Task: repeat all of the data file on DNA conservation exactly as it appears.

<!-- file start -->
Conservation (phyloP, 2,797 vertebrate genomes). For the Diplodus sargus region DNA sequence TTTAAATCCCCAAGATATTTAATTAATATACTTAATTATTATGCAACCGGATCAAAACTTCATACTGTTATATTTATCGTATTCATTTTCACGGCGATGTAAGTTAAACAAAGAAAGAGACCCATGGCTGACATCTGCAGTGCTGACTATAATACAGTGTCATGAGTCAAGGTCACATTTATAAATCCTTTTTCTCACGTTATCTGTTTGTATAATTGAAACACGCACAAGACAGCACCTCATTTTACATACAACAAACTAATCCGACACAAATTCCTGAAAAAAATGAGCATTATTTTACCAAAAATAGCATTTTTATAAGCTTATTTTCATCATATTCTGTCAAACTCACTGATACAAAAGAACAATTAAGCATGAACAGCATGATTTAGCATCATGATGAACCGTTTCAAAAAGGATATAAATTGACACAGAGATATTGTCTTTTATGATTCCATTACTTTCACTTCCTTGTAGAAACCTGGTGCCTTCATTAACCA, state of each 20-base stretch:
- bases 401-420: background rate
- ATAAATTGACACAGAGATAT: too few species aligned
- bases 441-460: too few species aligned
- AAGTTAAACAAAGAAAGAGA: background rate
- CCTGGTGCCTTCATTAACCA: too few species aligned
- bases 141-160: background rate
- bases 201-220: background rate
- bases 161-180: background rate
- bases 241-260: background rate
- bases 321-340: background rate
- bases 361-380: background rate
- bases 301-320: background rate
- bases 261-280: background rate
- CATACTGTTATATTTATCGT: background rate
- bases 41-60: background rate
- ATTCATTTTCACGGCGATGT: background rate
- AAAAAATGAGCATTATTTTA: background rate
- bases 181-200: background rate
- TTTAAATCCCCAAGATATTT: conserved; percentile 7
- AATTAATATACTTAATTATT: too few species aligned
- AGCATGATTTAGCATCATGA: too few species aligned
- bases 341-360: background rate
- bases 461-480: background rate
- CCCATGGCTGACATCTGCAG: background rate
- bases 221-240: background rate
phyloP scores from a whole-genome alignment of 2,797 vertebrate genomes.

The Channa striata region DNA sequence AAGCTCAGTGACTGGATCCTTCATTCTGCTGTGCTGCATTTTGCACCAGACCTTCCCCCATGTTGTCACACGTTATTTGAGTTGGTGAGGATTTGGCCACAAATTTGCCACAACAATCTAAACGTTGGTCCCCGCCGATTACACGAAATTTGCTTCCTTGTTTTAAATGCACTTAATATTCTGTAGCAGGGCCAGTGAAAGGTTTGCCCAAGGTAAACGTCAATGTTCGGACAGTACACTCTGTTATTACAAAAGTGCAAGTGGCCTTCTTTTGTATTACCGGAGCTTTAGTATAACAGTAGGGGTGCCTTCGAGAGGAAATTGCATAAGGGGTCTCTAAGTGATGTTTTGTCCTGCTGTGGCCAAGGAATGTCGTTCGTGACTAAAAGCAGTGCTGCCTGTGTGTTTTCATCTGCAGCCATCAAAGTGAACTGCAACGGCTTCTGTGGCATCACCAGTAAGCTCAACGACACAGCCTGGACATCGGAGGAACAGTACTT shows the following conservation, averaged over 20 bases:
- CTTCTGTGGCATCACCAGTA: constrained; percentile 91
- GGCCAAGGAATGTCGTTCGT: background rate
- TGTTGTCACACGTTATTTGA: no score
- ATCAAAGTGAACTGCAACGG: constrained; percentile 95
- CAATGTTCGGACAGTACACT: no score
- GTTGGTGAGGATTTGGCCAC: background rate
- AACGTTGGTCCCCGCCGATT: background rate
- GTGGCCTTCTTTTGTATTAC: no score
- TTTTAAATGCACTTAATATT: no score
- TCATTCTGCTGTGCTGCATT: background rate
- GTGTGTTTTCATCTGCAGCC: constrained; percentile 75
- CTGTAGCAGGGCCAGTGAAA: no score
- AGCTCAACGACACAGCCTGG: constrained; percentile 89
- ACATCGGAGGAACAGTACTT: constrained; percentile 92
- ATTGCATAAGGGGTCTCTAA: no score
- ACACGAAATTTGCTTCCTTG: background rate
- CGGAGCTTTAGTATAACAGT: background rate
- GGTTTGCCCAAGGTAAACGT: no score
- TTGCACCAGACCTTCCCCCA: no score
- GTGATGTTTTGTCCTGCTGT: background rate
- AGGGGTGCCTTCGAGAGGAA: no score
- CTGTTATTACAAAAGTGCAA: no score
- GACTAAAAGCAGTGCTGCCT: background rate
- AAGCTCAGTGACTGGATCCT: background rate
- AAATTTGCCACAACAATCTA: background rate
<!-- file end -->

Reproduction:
Conservation (phyloP, 2,797 vertebrate genomes). For the Diplodus sargus region DNA sequence TTTAAATCCCCAAGATATTTAATTAATATACTTAATTATTATGCAACCGGATCAAAACTTCATACTGTTATATTTATCGTATTCATTTTCACGGCGATGTAAGTTAAACAAAGAAAGAGACCCATGGCTGACATCTGCAGTGCTGACTATAATACAGTGTCATGAGTCAAGGTCACATTTATAAATCCTTTTTCTCACGTTATCTGTTTGTATAATTGAAACACGCACAAGACAGCACCTCATTTTACATACAACAAACTAATCCGACACAAATTCCTGAAAAAAATGAGCATTATTTTACCAAAAATAGCATTTTTATAAGCTTATTTTCATCATATTCTGTCAAACTCACTGATACAAAAGAACAATTAAGCATGAACAGCATGATTTAGCATCATGATGAACCGTTTCAAAAAGGATATAAATTGACACAGAGATATTGTCTTTTATGATTCCATTACTTTCACTTCCTTGTAGAAACCTGGTGCCTTCATTAACCA, state of each 20-base stretch:
- bases 401-420: background rate
- ATAAATTGACACAGAGATAT: too few species aligned
- bases 441-460: too few species aligned
- AAGTTAAACAAAGAAAGAGA: background rate
- CCTGGTGCCTTCATTAACCA: too few species aligned
- bases 141-160: background rate
- bases 201-220: background rate
- bases 161-180: background rate
- bases 241-260: background rate
- bases 321-340: background rate
- bases 361-380: background rate
- bases 301-320: background rate
- bases 261-280: background rate
- CATACTGTTATATTTATCGT: background rate
- bases 41-60: background rate
- ATTCATTTTCACGGCGATGT: background rate
- AAAAAATGAGCATTATTTTA: background rate
- bases 181-200: background rate
- TTTAAATCCCCAAGATATTT: conserved; percentile 7
- AATTAATATACTTAATTATT: too few species aligned
- AGCATGATTTAGCATCATGA: too few species aligned
- bases 341-360: background rate
- bases 461-480: background rate
- CCCATGGCTGACATCTGCAG: background rate
- bases 221-240: background rate
phyloP scores from a whole-genome alignment of 2,797 vertebrate genomes.

The Channa striata region DNA sequence AAGCTCAGTGACTGGATCCTTCATTCTGCTGTGCTGCATTTTGCACCAGACCTTCCCCCATGTTGTCACACGTTATTTGAGTTGGTGAGGATTTGGCCACAAATTTGCCACAACAATCTAAACGTTGGTCCCCGCCGATTACACGAAATTTGCTTCCTTGTTTTAAATGCACTTAATATTCTGTAGCAGGGCCAGTGAAAGGTTTGCCCAAGGTAAACGTCAATGTTCGGACAGTACACTCTGTTATTACAAAAGTGCAAGTGGCCTTCTTTTGTATTACCGGAGCTTTAGTATAACAGTAGGGGTGCCTTCGAGAGGAAATTGCATAAGGGGTCTCTAAGTGATGTTTTGTCCTGCTGTGGCCAAGGAATGTCGTTCGTGACTAAAAGCAGTGCTGCCTGTGTGTTTTCATCTGCAGCCATCAAAGTGAACTGCAACGGCTTCTGTGGCATCACCAGTAAGCTCAACGACACAGCCTGGACATCGGAGGAACAGTACTT shows the following conservation, averaged over 20 bases:
- CTTCTGTGGCATCACCAGTA: constrained; percentile 91
- GGCCAAGGAATGTCGTTCGT: background rate
- TGTTGTCACACGTTATTTGA: no score
- ATCAAAGTGAACTGCAACGG: constrained; percentile 95
- CAATGTTCGGACAGTACACT: no score
- GTTGGTGAGGATTTGGCCAC: background rate
- AACGTTGGTCCCCGCCGATT: background rate
- GTGGCCTTCTTTTGTATTAC: no score
- TTTTAAATGCACTTAATATT: no score
- TCATTCTGCTGTGCTGCATT: background rate
- GTGTGTTTTCATCTGCAGCC: constrained; percentile 75
- CTGTAGCAGGGCCAGTGAAA: no score
- AGCTCAACGACACAGCCTGG: constrained; percentile 89
- ACATCGGAGGAACAGTACTT: constrained; percentile 92
- ATTGCATAAGGGGTCTCTAA: no score
- ACACGAAATTTGCTTCCTTG: background rate
- CGGAGCTTTAGTATAACAGT: background rate
- GGTTTGCCCAAGGTAAACGT: no score
- TTGCACCAGACCTTCCCCCA: no score
- GTGATGTTTTGTCCTGCTGT: background rate
- AGGGGTGCCTTCGAGAGGAA: no score
- CTGTTATTACAAAAGTGCAA: no score
- GACTAAAAGCAGTGCTGCCT: background rate
- AAGCTCAGTGACTGGATCCT: background rate
- AAATTTGCCACAACAATCTA: background rate